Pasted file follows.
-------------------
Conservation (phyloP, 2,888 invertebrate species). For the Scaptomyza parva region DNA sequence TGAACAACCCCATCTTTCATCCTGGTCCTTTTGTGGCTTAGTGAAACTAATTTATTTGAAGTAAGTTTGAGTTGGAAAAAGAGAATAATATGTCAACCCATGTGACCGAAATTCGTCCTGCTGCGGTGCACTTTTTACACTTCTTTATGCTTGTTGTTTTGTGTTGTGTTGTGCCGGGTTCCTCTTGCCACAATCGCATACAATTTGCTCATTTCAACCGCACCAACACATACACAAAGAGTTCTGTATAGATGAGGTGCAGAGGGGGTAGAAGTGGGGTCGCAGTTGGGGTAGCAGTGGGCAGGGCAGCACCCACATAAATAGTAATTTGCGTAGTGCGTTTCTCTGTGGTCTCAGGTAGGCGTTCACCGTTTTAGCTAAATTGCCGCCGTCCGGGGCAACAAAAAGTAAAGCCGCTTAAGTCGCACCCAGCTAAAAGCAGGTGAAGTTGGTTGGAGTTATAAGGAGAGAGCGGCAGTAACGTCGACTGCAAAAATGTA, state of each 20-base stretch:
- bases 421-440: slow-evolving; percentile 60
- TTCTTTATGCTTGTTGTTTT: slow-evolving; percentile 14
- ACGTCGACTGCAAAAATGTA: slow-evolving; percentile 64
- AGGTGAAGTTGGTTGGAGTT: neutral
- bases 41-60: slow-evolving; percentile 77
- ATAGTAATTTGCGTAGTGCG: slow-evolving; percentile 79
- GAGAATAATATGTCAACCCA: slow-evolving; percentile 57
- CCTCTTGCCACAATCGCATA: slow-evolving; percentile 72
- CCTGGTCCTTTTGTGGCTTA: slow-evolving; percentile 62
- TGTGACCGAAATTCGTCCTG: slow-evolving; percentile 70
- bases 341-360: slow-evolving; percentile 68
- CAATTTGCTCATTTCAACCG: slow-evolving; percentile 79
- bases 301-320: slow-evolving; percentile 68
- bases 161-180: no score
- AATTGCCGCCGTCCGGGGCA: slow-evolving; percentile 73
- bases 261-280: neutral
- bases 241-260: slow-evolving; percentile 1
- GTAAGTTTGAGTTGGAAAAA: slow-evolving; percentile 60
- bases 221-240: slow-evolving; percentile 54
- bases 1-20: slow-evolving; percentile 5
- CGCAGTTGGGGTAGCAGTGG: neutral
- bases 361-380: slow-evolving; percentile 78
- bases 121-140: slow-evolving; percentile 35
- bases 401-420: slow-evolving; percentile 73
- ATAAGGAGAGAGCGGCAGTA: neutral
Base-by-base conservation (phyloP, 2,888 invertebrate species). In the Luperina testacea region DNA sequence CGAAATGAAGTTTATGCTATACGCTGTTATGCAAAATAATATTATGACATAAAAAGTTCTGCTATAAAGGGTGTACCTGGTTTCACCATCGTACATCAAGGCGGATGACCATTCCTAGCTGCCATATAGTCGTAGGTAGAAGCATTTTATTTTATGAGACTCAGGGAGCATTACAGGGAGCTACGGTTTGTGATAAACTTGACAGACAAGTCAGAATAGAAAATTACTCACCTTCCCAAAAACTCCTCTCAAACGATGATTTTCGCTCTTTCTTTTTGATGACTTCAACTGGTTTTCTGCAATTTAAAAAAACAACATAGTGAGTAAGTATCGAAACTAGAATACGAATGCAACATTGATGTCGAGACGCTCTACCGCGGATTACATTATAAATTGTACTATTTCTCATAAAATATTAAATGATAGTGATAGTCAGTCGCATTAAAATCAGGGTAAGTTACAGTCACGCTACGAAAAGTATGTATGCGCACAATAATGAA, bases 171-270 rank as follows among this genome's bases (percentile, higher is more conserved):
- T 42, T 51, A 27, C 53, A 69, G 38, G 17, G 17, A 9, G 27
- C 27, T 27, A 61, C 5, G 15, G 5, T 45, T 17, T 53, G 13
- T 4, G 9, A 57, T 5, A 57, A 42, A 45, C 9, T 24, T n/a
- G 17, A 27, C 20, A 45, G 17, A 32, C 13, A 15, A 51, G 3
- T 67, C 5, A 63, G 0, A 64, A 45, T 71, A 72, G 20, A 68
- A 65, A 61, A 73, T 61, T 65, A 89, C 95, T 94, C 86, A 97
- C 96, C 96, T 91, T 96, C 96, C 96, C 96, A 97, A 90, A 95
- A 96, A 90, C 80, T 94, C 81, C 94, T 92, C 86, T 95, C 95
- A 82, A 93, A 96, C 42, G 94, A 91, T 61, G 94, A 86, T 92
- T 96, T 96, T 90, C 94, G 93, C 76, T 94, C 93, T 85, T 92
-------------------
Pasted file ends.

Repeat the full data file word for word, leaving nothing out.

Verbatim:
Conservation (phyloP, 2,888 invertebrate species). For the Scaptomyza parva region DNA sequence TGAACAACCCCATCTTTCATCCTGGTCCTTTTGTGGCTTAGTGAAACTAATTTATTTGAAGTAAGTTTGAGTTGGAAAAAGAGAATAATATGTCAACCCATGTGACCGAAATTCGTCCTGCTGCGGTGCACTTTTTACACTTCTTTATGCTTGTTGTTTTGTGTTGTGTTGTGCCGGGTTCCTCTTGCCACAATCGCATACAATTTGCTCATTTCAACCGCACCAACACATACACAAAGAGTTCTGTATAGATGAGGTGCAGAGGGGGTAGAAGTGGGGTCGCAGTTGGGGTAGCAGTGGGCAGGGCAGCACCCACATAAATAGTAATTTGCGTAGTGCGTTTCTCTGTGGTCTCAGGTAGGCGTTCACCGTTTTAGCTAAATTGCCGCCGTCCGGGGCAACAAAAAGTAAAGCCGCTTAAGTCGCACCCAGCTAAAAGCAGGTGAAGTTGGTTGGAGTTATAAGGAGAGAGCGGCAGTAACGTCGACTGCAAAAATGTA, state of each 20-base stretch:
- bases 421-440: slow-evolving; percentile 60
- TTCTTTATGCTTGTTGTTTT: slow-evolving; percentile 14
- ACGTCGACTGCAAAAATGTA: slow-evolving; percentile 64
- AGGTGAAGTTGGTTGGAGTT: neutral
- bases 41-60: slow-evolving; percentile 77
- ATAGTAATTTGCGTAGTGCG: slow-evolving; percentile 79
- GAGAATAATATGTCAACCCA: slow-evolving; percentile 57
- CCTCTTGCCACAATCGCATA: slow-evolving; percentile 72
- CCTGGTCCTTTTGTGGCTTA: slow-evolving; percentile 62
- TGTGACCGAAATTCGTCCTG: slow-evolving; percentile 70
- bases 341-360: slow-evolving; percentile 68
- CAATTTGCTCATTTCAACCG: slow-evolving; percentile 79
- bases 301-320: slow-evolving; percentile 68
- bases 161-180: no score
- AATTGCCGCCGTCCGGGGCA: slow-evolving; percentile 73
- bases 261-280: neutral
- bases 241-260: slow-evolving; percentile 1
- GTAAGTTTGAGTTGGAAAAA: slow-evolving; percentile 60
- bases 221-240: slow-evolving; percentile 54
- bases 1-20: slow-evolving; percentile 5
- CGCAGTTGGGGTAGCAGTGG: neutral
- bases 361-380: slow-evolving; percentile 78
- bases 121-140: slow-evolving; percentile 35
- bases 401-420: slow-evolving; percentile 73
- ATAAGGAGAGAGCGGCAGTA: neutral
Base-by-base conservation (phyloP, 2,888 invertebrate species). In the Luperina testacea region DNA sequence CGAAATGAAGTTTATGCTATACGCTGTTATGCAAAATAATATTATGACATAAAAAGTTCTGCTATAAAGGGTGTACCTGGTTTCACCATCGTACATCAAGGCGGATGACCATTCCTAGCTGCCATATAGTCGTAGGTAGAAGCATTTTATTTTATGAGACTCAGGGAGCATTACAGGGAGCTACGGTTTGTGATAAACTTGACAGACAAGTCAGAATAGAAAATTACTCACCTTCCCAAAAACTCCTCTCAAACGATGATTTTCGCTCTTTCTTTTTGATGACTTCAACTGGTTTTCTGCAATTTAAAAAAACAACATAGTGAGTAAGTATCGAAACTAGAATACGAATGCAACATTGATGTCGAGACGCTCTACCGCGGATTACATTATAAATTGTACTATTTCTCATAAAATATTAAATGATAGTGATAGTCAGTCGCATTAAAATCAGGGTAAGTTACAGTCACGCTACGAAAAGTATGTATGCGCACAATAATGAA, bases 171-270 rank as follows among this genome's bases (percentile, higher is more conserved):
- T 42, T 51, A 27, C 53, A 69, G 38, G 17, G 17, A 9, G 27
- C 27, T 27, A 61, C 5, G 15, G 5, T 45, T 17, T 53, G 13
- T 4, G 9, A 57, T 5, A 57, A 42, A 45, C 9, T 24, T n/a
- G 17, A 27, C 20, A 45, G 17, A 32, C 13, A 15, A 51, G 3
- T 67, C 5, A 63, G 0, A 64, A 45, T 71, A 72, G 20, A 68
- A 65, A 61, A 73, T 61, T 65, A 89, C 95, T 94, C 86, A 97
- C 96, C 96, T 91, T 96, C 96, C 96, C 96, A 97, A 90, A 95
- A 96, A 90, C 80, T 94, C 81, C 94, T 92, C 86, T 95, C 95
- A 82, A 93, A 96, C 42, G 94, A 91, T 61, G 94, A 86, T 92
- T 96, T 96, T 90, C 94, G 93, C 76, T 94, C 93, T 85, T 92